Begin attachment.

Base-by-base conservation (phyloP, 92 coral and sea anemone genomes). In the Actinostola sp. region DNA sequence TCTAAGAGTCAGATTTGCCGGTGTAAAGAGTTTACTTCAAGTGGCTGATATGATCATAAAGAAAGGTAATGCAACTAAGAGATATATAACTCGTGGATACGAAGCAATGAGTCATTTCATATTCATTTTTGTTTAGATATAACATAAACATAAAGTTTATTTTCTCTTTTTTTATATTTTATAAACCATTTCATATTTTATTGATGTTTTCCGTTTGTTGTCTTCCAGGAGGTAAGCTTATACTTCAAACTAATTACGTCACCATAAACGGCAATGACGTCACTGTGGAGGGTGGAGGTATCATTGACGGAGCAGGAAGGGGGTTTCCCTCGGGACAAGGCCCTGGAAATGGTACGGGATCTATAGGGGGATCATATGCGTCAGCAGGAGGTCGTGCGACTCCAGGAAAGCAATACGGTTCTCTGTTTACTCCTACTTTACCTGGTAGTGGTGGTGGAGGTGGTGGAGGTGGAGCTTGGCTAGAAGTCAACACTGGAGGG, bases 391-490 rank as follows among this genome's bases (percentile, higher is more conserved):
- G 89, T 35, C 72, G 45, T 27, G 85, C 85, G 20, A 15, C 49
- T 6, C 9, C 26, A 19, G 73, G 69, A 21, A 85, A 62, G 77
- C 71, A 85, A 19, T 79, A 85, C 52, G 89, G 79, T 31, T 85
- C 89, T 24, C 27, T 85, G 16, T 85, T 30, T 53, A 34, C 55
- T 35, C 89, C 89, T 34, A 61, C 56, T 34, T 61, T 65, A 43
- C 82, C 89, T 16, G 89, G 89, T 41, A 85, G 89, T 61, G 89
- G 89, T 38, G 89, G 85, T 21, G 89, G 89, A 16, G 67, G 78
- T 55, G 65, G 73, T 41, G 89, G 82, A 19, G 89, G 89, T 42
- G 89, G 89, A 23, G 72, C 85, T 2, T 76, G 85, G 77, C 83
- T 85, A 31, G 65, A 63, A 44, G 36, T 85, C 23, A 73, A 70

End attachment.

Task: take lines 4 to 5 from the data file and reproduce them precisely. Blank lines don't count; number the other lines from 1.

- C 71, A 85, A 19, T 79, A 85, C 52, G 89, G 79, T 31, T 85
- C 89, T 24, C 27, T 85, G 16, T 85, T 30, T 53, A 34, C 55